What is First Aid?
First aid is the immediate care given to a pet who has been injured or is suddenly taken ill. The immediate care includes: Primary Survey and Resuscitation The primary survey is the first impression the first aid provider has of the situation, and the immediate action that is taken. A well-informed owner will be able to make a quick assessment of the scene and a quick examination of the victim. Immediate attention is given to the animal’s level of consciousness, airway patency, breathing, and circulatory functions (including pulse). Resuscitation is the prompt treatment of life-threatening problems. Secondary Survey and Definitive First Aid The secondary survey consists of an examination and assessment of the animals eyes, ears, nose, neck, chest, abdomen, back, extremities, and rectal temperature and the procedures to stabilize and protect the animal from further harm. Transport Many emergencies will require professional help. Knowledge of the proper way to transport the pet to a veterinary medical facility for professional care can prevent further injury, protect the owner from dangerous situations, and allow for timely care.
When attending a dog that has been injured, it is important that the first aid provider takes steps to prevent bite wounds inflicted by the animal being treated. Many dogs, even the family pet, may bite when hurt or frightened. A muzzle is an excellent way to prevent being bitten while rendering first aid. Commercial muzzles are best, as many of them can be used without interfering with breathing; the problem is they are not always available during a crisis.
If a muzzle is not available, the first aid provider must improvise. To make a muzzle, get a rope, cord or other similar strong material (such as a necktie or a belt). Wrap the cord or rope two or three times around the muzzle, being careful not to wrap the material too close to the soft, fleshy part of the nose. The muzzle must be applied to the bony part of the nose to avoid interfering with breathing. Bring the ends up past the ears and tie the securely behind the head.
These muzzles cannot be used on dogs who are having difficulty breathing, are unconscious, or have an injury to the mouth. They’re also not indicated for short nose breeds (e.g., Chinese Pug, Pekingese, Bulldog).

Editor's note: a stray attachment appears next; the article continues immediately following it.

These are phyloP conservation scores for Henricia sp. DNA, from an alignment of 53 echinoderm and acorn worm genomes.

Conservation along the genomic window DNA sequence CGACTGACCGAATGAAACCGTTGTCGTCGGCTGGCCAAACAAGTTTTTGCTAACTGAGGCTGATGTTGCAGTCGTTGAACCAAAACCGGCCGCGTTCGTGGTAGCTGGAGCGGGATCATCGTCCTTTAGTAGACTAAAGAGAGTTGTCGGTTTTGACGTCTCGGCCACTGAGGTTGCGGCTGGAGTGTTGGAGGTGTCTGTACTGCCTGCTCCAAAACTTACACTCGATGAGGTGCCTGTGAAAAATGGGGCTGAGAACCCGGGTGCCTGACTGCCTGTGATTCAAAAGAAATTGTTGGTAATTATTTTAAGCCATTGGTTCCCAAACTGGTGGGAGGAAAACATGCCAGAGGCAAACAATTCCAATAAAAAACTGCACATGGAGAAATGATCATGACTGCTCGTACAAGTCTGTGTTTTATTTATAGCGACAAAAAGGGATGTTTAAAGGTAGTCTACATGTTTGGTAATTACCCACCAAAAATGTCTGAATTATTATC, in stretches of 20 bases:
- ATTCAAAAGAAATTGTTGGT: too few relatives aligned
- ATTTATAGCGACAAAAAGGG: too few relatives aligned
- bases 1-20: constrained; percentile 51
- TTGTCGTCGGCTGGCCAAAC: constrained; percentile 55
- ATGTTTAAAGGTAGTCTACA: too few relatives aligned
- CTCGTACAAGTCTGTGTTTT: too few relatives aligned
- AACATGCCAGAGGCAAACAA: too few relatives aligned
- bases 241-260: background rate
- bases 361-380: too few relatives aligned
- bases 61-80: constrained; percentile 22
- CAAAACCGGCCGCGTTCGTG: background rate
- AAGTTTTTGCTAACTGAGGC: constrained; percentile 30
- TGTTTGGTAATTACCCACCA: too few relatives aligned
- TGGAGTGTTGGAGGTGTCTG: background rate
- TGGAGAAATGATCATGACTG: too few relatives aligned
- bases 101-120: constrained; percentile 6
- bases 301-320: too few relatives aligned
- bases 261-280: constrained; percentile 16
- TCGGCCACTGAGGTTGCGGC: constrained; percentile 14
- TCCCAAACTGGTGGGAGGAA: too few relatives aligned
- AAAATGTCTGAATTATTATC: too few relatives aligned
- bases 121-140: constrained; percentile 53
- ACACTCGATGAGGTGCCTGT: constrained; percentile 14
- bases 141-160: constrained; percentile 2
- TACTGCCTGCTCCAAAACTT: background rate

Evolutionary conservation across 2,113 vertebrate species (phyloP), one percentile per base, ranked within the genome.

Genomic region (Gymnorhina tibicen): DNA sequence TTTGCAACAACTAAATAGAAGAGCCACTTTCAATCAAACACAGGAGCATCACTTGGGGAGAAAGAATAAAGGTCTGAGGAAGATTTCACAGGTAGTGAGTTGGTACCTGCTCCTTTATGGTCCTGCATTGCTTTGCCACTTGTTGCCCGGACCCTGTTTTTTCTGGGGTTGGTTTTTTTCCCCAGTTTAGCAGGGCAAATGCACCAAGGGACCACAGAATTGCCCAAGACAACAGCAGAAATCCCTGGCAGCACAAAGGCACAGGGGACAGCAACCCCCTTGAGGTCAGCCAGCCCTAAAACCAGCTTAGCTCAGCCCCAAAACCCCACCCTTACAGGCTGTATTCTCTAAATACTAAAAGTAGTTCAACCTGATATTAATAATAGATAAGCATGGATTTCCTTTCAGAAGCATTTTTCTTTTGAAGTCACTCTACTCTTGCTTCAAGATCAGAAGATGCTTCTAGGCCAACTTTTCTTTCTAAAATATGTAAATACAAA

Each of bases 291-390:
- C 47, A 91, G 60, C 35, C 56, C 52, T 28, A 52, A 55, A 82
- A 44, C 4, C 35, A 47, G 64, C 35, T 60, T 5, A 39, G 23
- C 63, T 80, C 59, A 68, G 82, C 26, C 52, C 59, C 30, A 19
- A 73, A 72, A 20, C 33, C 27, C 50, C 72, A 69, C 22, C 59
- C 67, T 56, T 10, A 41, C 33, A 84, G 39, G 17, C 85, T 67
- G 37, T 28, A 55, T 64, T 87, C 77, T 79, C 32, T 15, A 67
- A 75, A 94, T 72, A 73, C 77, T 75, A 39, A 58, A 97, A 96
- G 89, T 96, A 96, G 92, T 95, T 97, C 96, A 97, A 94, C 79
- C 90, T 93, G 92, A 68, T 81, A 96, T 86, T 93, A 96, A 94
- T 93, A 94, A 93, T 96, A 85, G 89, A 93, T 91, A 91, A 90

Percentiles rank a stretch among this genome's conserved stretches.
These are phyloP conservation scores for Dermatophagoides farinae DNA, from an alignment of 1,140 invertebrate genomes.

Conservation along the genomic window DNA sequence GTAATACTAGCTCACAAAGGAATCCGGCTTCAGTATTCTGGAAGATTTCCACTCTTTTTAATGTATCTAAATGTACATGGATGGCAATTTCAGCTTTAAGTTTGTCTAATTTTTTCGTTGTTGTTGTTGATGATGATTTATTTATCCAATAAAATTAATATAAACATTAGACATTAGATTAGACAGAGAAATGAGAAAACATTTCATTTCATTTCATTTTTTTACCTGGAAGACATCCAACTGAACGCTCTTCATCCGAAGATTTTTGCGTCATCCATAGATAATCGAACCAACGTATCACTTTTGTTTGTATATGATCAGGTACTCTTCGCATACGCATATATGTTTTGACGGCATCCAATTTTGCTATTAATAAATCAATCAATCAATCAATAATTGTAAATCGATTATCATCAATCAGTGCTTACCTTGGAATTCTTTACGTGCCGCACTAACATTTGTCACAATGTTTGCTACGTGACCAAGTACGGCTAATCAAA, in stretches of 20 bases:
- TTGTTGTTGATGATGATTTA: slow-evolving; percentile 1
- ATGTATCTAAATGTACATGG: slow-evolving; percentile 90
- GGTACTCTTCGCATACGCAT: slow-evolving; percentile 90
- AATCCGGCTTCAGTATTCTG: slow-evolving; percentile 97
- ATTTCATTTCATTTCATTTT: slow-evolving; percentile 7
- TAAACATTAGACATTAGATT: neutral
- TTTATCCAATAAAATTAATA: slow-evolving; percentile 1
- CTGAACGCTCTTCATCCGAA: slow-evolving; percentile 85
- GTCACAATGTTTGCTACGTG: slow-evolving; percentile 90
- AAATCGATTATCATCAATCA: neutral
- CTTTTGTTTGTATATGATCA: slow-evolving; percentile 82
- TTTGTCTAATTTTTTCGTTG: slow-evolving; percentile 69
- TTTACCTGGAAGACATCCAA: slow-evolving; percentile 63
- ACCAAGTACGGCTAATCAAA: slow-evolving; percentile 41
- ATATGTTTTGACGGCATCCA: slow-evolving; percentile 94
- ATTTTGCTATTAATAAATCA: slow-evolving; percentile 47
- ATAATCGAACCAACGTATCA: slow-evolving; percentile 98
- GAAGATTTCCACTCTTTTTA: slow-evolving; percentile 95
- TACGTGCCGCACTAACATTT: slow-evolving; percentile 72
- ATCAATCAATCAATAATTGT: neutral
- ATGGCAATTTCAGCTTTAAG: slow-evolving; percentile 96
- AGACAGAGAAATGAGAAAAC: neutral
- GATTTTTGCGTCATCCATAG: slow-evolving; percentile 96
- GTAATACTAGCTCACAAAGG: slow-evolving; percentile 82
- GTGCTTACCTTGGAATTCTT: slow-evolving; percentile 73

Some injured dogs may vomit. If the dog appears to become nauseated or begins to retch, the muzzle should be removed at once.
First Aid Kit
Emergency supplies are a necessity. The following list will help you assemble the resources you need. You can either buy a first aid kit for dogs or get a bag and fill it yourself. Always carry it when taking the dog with you. You can buy kits from the AKC or Red Cross, online.
1″ and 2″ adhesive tape
2″ roll gauze (for muzzle)
chlorhexidine or povidone iodine (antiseptic)
eye wash (saline in a squirt bottle)
isopropyl alcohol 3% hydrogen peroxide (or syrup of ipecac)
2″ and 4″ gauze
3″ x 3″ or 4″ x 4″ gauze pads
scissors – cotton balls
blanket with heat pack
flat transport surface
plastic food wrap (e.g., Saran- Wrap)
petroleum or K-Y jelly
dish soap, like Dawn
A complete first aid kit for your pet is a must. Preparedness Phone Numbers In a convenient location, make a list of important phone numbers that includes the phone numbers of the following:
Your veterinarian Your veterinarian’s emergency (after-hours) number
Your nearest 24-hour veterinary emergency facility Your local poison control center National poison control centers
Emergency numbers should be kept near your phone for easy access. Update numbers as necessary. General Directions for First Aid
A wide variety of problems arise that require first aid skills. Decisions and actions vary according to the circumstances, including:
Scene of the accident
Emergency equipment available
Species, size, age, temperament, and condition of the animal requiring first aid
Your emotional condition. Other emotionally stable people available to help you.
First aid begins with a quick but careful survey of the scene. Then quick decisions need to be made, depending on the circumstances.
Make sure the accident scene is safe before proceeding. Take steps to prevent further injury to you or your pet.
Enlist the help of others.
Call, or have someone call, your veterinarian or the emergency veterinary center. (Keep those phone numbers handy at all times!) Describe the animal, give a short description of what happened and what has been done. Give your name and telephone number. Don’t hang up until the professionals have told you what to do.
Administer essential first aid. Carefully transport the animal to the veterinary facility for examination if there is any question as to the seriousness of the injury or sudden illness. It is highly recommended to telephone first in all but the most life threatening situations.
In addition to the items listed above, include anything your veterinarian has recommended specifically for your pet.
Check the supplies in your pet’s first-aid kit occasionally and replace any items that have expired.
For your family’s safety, keep all medical supplies and medications out of the reach of children and pets.